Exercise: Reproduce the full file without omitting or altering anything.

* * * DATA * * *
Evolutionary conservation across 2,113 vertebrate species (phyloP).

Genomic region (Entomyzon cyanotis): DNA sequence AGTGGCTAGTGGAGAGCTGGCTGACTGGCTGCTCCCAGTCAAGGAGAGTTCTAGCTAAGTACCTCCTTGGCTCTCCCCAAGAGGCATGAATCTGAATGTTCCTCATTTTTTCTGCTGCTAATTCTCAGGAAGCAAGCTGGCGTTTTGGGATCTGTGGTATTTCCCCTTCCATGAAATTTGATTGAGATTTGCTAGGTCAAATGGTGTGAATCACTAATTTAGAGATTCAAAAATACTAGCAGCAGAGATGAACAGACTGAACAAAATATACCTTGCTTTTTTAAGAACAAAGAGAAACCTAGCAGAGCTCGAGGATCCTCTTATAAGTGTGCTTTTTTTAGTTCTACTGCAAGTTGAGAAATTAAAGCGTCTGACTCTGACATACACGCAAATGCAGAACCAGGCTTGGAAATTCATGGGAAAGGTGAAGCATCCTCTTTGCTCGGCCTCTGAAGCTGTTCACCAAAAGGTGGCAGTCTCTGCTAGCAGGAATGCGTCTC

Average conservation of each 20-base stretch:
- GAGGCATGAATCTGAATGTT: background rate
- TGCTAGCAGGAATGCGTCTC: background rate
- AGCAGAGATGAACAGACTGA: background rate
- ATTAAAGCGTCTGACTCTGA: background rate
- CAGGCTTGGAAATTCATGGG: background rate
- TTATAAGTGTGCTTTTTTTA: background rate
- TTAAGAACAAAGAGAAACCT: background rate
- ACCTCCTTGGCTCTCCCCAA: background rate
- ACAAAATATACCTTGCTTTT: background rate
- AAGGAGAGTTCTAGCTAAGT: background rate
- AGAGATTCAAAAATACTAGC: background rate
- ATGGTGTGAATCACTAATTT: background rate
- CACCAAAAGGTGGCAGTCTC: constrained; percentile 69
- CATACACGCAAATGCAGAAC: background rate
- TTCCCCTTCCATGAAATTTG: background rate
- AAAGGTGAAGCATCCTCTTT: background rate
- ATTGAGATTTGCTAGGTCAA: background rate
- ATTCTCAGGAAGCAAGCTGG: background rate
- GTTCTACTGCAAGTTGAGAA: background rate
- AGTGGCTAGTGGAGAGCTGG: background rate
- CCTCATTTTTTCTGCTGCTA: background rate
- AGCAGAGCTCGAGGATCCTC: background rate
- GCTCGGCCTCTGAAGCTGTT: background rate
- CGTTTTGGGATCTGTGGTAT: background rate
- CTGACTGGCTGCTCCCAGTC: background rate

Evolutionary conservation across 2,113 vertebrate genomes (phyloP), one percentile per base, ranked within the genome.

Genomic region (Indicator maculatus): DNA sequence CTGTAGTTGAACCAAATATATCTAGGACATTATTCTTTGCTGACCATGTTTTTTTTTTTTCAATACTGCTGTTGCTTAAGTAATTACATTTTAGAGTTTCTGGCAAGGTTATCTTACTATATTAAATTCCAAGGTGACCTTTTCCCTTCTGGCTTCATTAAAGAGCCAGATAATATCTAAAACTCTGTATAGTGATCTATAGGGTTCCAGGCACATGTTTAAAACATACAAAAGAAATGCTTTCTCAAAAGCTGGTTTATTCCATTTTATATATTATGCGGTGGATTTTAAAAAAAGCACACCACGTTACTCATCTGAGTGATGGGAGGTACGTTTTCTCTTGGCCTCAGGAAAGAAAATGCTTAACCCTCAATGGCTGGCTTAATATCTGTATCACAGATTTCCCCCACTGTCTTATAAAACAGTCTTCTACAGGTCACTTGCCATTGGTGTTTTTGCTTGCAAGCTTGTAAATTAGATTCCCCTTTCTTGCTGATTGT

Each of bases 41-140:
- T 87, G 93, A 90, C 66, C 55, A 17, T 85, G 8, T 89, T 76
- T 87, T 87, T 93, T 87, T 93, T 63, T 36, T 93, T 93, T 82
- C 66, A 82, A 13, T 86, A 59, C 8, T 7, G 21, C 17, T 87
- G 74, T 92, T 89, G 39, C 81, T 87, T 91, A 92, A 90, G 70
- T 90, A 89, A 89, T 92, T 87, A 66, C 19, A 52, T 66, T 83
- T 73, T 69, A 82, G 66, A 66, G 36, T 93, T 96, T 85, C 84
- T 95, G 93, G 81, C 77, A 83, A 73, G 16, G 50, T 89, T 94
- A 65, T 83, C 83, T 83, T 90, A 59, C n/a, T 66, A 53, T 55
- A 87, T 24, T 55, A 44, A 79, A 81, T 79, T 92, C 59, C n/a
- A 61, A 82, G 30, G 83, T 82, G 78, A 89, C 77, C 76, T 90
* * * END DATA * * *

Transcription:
Evolutionary conservation across 2,113 vertebrate species (phyloP).

Genomic region (Entomyzon cyanotis): DNA sequence AGTGGCTAGTGGAGAGCTGGCTGACTGGCTGCTCCCAGTCAAGGAGAGTTCTAGCTAAGTACCTCCTTGGCTCTCCCCAAGAGGCATGAATCTGAATGTTCCTCATTTTTTCTGCTGCTAATTCTCAGGAAGCAAGCTGGCGTTTTGGGATCTGTGGTATTTCCCCTTCCATGAAATTTGATTGAGATTTGCTAGGTCAAATGGTGTGAATCACTAATTTAGAGATTCAAAAATACTAGCAGCAGAGATGAACAGACTGAACAAAATATACCTTGCTTTTTTAAGAACAAAGAGAAACCTAGCAGAGCTCGAGGATCCTCTTATAAGTGTGCTTTTTTTAGTTCTACTGCAAGTTGAGAAATTAAAGCGTCTGACTCTGACATACACGCAAATGCAGAACCAGGCTTGGAAATTCATGGGAAAGGTGAAGCATCCTCTTTGCTCGGCCTCTGAAGCTGTTCACCAAAAGGTGGCAGTCTCTGCTAGCAGGAATGCGTCTC

Average conservation of each 20-base stretch:
- GAGGCATGAATCTGAATGTT: background rate
- TGCTAGCAGGAATGCGTCTC: background rate
- AGCAGAGATGAACAGACTGA: background rate
- ATTAAAGCGTCTGACTCTGA: background rate
- CAGGCTTGGAAATTCATGGG: background rate
- TTATAAGTGTGCTTTTTTTA: background rate
- TTAAGAACAAAGAGAAACCT: background rate
- ACCTCCTTGGCTCTCCCCAA: background rate
- ACAAAATATACCTTGCTTTT: background rate
- AAGGAGAGTTCTAGCTAAGT: background rate
- AGAGATTCAAAAATACTAGC: background rate
- ATGGTGTGAATCACTAATTT: background rate
- CACCAAAAGGTGGCAGTCTC: constrained; percentile 69
- CATACACGCAAATGCAGAAC: background rate
- TTCCCCTTCCATGAAATTTG: background rate
- AAAGGTGAAGCATCCTCTTT: background rate
- ATTGAGATTTGCTAGGTCAA: background rate
- ATTCTCAGGAAGCAAGCTGG: background rate
- GTTCTACTGCAAGTTGAGAA: background rate
- AGTGGCTAGTGGAGAGCTGG: background rate
- CCTCATTTTTTCTGCTGCTA: background rate
- AGCAGAGCTCGAGGATCCTC: background rate
- GCTCGGCCTCTGAAGCTGTT: background rate
- CGTTTTGGGATCTGTGGTAT: background rate
- CTGACTGGCTGCTCCCAGTC: background rate

Evolutionary conservation across 2,113 vertebrate genomes (phyloP), one percentile per base, ranked within the genome.

Genomic region (Indicator maculatus): DNA sequence CTGTAGTTGAACCAAATATATCTAGGACATTATTCTTTGCTGACCATGTTTTTTTTTTTTCAATACTGCTGTTGCTTAAGTAATTACATTTTAGAGTTTCTGGCAAGGTTATCTTACTATATTAAATTCCAAGGTGACCTTTTCCCTTCTGGCTTCATTAAAGAGCCAGATAATATCTAAAACTCTGTATAGTGATCTATAGGGTTCCAGGCACATGTTTAAAACATACAAAAGAAATGCTTTCTCAAAAGCTGGTTTATTCCATTTTATATATTATGCGGTGGATTTTAAAAAAAGCACACCACGTTACTCATCTGAGTGATGGGAGGTACGTTTTCTCTTGGCCTCAGGAAAGAAAATGCTTAACCCTCAATGGCTGGCTTAATATCTGTATCACAGATTTCCCCCACTGTCTTATAAAACAGTCTTCTACAGGTCACTTGCCATTGGTGTTTTTGCTTGCAAGCTTGTAAATTAGATTCCCCTTTCTTGCTGATTGT

Each of bases 41-140:
- T 87, G 93, A 90, C 66, C 55, A 17, T 85, G 8, T 89, T 76
- T 87, T 87, T 93, T 87, T 93, T 63, T 36, T 93, T 93, T 82
- C 66, A 82, A 13, T 86, A 59, C 8, T 7, G 21, C 17, T 87
- G 74, T 92, T 89, G 39, C 81, T 87, T 91, A 92, A 90, G 70
- T 90, A 89, A 89, T 92, T 87, A 66, C 19, A 52, T 66, T 83
- T 73, T 69, A 82, G 66, A 66, G 36, T 93, T 96, T 85, C 84
- T 95, G 93, G 81, C 77, A 83, A 73, G 16, G 50, T 89, T 94
- A 65, T 83, C 83, T 83, T 90, A 59, C n/a, T 66, A 53, T 55
- A 87, T 24, T 55, A 44, A 79, A 81, T 79, T 92, C 59, C n/a
- A 61, A 82, G 30, G 83, T 82, G 78, A 89, C 77, C 76, T 90